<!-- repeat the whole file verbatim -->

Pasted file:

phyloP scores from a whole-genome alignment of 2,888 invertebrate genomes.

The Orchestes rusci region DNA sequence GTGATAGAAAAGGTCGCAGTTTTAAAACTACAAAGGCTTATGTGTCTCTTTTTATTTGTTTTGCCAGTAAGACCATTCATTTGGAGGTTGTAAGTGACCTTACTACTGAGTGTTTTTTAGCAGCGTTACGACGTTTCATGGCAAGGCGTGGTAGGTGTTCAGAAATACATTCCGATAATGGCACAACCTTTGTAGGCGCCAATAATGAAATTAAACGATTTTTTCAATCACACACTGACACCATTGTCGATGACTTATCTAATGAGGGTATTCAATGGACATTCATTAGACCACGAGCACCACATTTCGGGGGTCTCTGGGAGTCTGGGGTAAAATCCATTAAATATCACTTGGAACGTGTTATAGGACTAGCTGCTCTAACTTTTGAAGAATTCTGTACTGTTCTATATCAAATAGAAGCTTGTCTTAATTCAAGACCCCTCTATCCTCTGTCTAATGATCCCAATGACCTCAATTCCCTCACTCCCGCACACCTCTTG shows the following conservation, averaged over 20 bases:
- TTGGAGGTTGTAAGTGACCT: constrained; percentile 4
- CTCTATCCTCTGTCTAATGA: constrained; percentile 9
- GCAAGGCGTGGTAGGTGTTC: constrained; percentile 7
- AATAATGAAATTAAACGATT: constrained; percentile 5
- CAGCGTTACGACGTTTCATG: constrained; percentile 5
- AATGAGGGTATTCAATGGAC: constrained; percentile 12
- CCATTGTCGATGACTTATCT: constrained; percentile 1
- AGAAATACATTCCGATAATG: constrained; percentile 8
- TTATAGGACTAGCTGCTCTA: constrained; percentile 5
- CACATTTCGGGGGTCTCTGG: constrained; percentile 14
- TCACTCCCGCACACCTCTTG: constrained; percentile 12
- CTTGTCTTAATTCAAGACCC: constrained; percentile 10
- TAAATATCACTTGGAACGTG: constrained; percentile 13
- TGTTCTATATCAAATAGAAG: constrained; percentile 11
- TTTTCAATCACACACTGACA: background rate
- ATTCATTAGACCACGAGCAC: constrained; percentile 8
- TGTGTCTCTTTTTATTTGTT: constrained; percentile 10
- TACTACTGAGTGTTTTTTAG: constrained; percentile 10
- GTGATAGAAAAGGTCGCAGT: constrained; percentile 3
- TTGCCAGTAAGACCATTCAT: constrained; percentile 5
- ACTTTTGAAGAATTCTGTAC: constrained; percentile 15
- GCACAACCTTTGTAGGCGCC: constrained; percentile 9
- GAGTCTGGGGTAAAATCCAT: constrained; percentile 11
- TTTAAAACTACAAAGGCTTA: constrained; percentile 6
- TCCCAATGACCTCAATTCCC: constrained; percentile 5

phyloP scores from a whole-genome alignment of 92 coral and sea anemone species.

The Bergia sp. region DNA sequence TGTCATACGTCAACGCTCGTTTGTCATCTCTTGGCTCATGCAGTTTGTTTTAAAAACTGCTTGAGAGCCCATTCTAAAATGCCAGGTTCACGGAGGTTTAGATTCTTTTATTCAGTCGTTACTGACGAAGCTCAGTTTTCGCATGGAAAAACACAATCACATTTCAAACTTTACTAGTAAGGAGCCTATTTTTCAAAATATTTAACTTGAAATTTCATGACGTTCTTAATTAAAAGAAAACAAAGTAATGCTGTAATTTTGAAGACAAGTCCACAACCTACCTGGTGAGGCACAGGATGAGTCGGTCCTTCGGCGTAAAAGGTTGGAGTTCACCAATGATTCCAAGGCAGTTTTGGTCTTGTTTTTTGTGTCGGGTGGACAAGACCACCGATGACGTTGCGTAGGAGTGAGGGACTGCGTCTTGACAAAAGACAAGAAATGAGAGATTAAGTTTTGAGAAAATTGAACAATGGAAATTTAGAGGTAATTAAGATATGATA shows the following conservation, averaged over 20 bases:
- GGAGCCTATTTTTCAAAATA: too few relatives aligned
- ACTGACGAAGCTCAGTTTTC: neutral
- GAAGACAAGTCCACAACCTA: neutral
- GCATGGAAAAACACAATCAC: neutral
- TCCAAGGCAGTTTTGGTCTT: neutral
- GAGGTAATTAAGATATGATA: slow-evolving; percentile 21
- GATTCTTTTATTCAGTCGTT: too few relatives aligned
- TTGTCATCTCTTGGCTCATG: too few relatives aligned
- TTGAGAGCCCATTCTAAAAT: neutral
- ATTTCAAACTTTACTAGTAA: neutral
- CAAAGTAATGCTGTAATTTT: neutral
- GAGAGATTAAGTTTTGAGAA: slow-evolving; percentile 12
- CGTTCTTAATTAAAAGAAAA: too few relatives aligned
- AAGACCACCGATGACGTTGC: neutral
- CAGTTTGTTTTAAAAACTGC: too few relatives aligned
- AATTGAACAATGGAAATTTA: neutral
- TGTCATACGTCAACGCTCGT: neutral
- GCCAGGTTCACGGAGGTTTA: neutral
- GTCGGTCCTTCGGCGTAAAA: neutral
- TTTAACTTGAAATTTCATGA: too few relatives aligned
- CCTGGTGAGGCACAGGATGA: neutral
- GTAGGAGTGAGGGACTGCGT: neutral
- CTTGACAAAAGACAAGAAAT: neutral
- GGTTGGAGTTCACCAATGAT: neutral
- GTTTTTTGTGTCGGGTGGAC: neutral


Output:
phyloP scores from a whole-genome alignment of 2,888 invertebrate genomes.

The Orchestes rusci region DNA sequence GTGATAGAAAAGGTCGCAGTTTTAAAACTACAAAGGCTTATGTGTCTCTTTTTATTTGTTTTGCCAGTAAGACCATTCATTTGGAGGTTGTAAGTGACCTTACTACTGAGTGTTTTTTAGCAGCGTTACGACGTTTCATGGCAAGGCGTGGTAGGTGTTCAGAAATACATTCCGATAATGGCACAACCTTTGTAGGCGCCAATAATGAAATTAAACGATTTTTTCAATCACACACTGACACCATTGTCGATGACTTATCTAATGAGGGTATTCAATGGACATTCATTAGACCACGAGCACCACATTTCGGGGGTCTCTGGGAGTCTGGGGTAAAATCCATTAAATATCACTTGGAACGTGTTATAGGACTAGCTGCTCTAACTTTTGAAGAATTCTGTACTGTTCTATATCAAATAGAAGCTTGTCTTAATTCAAGACCCCTCTATCCTCTGTCTAATGATCCCAATGACCTCAATTCCCTCACTCCCGCACACCTCTTG shows the following conservation, averaged over 20 bases:
- TTGGAGGTTGTAAGTGACCT: constrained; percentile 4
- CTCTATCCTCTGTCTAATGA: constrained; percentile 9
- GCAAGGCGTGGTAGGTGTTC: constrained; percentile 7
- AATAATGAAATTAAACGATT: constrained; percentile 5
- CAGCGTTACGACGTTTCATG: constrained; percentile 5
- AATGAGGGTATTCAATGGAC: constrained; percentile 12
- CCATTGTCGATGACTTATCT: constrained; percentile 1
- AGAAATACATTCCGATAATG: constrained; percentile 8
- TTATAGGACTAGCTGCTCTA: constrained; percentile 5
- CACATTTCGGGGGTCTCTGG: constrained; percentile 14
- TCACTCCCGCACACCTCTTG: constrained; percentile 12
- CTTGTCTTAATTCAAGACCC: constrained; percentile 10
- TAAATATCACTTGGAACGTG: constrained; percentile 13
- TGTTCTATATCAAATAGAAG: constrained; percentile 11
- TTTTCAATCACACACTGACA: background rate
- ATTCATTAGACCACGAGCAC: constrained; percentile 8
- TGTGTCTCTTTTTATTTGTT: constrained; percentile 10
- TACTACTGAGTGTTTTTTAG: constrained; percentile 10
- GTGATAGAAAAGGTCGCAGT: constrained; percentile 3
- TTGCCAGTAAGACCATTCAT: constrained; percentile 5
- ACTTTTGAAGAATTCTGTAC: constrained; percentile 15
- GCACAACCTTTGTAGGCGCC: constrained; percentile 9
- GAGTCTGGGGTAAAATCCAT: constrained; percentile 11
- TTTAAAACTACAAAGGCTTA: constrained; percentile 6
- TCCCAATGACCTCAATTCCC: constrained; percentile 5

phyloP scores from a whole-genome alignment of 92 coral and sea anemone species.

The Bergia sp. region DNA sequence TGTCATACGTCAACGCTCGTTTGTCATCTCTTGGCTCATGCAGTTTGTTTTAAAAACTGCTTGAGAGCCCATTCTAAAATGCCAGGTTCACGGAGGTTTAGATTCTTTTATTCAGTCGTTACTGACGAAGCTCAGTTTTCGCATGGAAAAACACAATCACATTTCAAACTTTACTAGTAAGGAGCCTATTTTTCAAAATATTTAACTTGAAATTTCATGACGTTCTTAATTAAAAGAAAACAAAGTAATGCTGTAATTTTGAAGACAAGTCCACAACCTACCTGGTGAGGCACAGGATGAGTCGGTCCTTCGGCGTAAAAGGTTGGAGTTCACCAATGATTCCAAGGCAGTTTTGGTCTTGTTTTTTGTGTCGGGTGGACAAGACCACCGATGACGTTGCGTAGGAGTGAGGGACTGCGTCTTGACAAAAGACAAGAAATGAGAGATTAAGTTTTGAGAAAATTGAACAATGGAAATTTAGAGGTAATTAAGATATGATA shows the following conservation, averaged over 20 bases:
- GGAGCCTATTTTTCAAAATA: too few relatives aligned
- ACTGACGAAGCTCAGTTTTC: neutral
- GAAGACAAGTCCACAACCTA: neutral
- GCATGGAAAAACACAATCAC: neutral
- TCCAAGGCAGTTTTGGTCTT: neutral
- GAGGTAATTAAGATATGATA: slow-evolving; percentile 21
- GATTCTTTTATTCAGTCGTT: too few relatives aligned
- TTGTCATCTCTTGGCTCATG: too few relatives aligned
- TTGAGAGCCCATTCTAAAAT: neutral
- ATTTCAAACTTTACTAGTAA: neutral
- CAAAGTAATGCTGTAATTTT: neutral
- GAGAGATTAAGTTTTGAGAA: slow-evolving; percentile 12
- CGTTCTTAATTAAAAGAAAA: too few relatives aligned
- AAGACCACCGATGACGTTGC: neutral
- CAGTTTGTTTTAAAAACTGC: too few relatives aligned
- AATTGAACAATGGAAATTTA: neutral
- TGTCATACGTCAACGCTCGT: neutral
- GCCAGGTTCACGGAGGTTTA: neutral
- GTCGGTCCTTCGGCGTAAAA: neutral
- TTTAACTTGAAATTTCATGA: too few relatives aligned
- CCTGGTGAGGCACAGGATGA: neutral
- GTAGGAGTGAGGGACTGCGT: neutral
- CTTGACAAAAGACAAGAAAT: neutral
- GGTTGGAGTTCACCAATGAT: neutral
- GTTTTTTGTGTCGGGTGGAC: neutral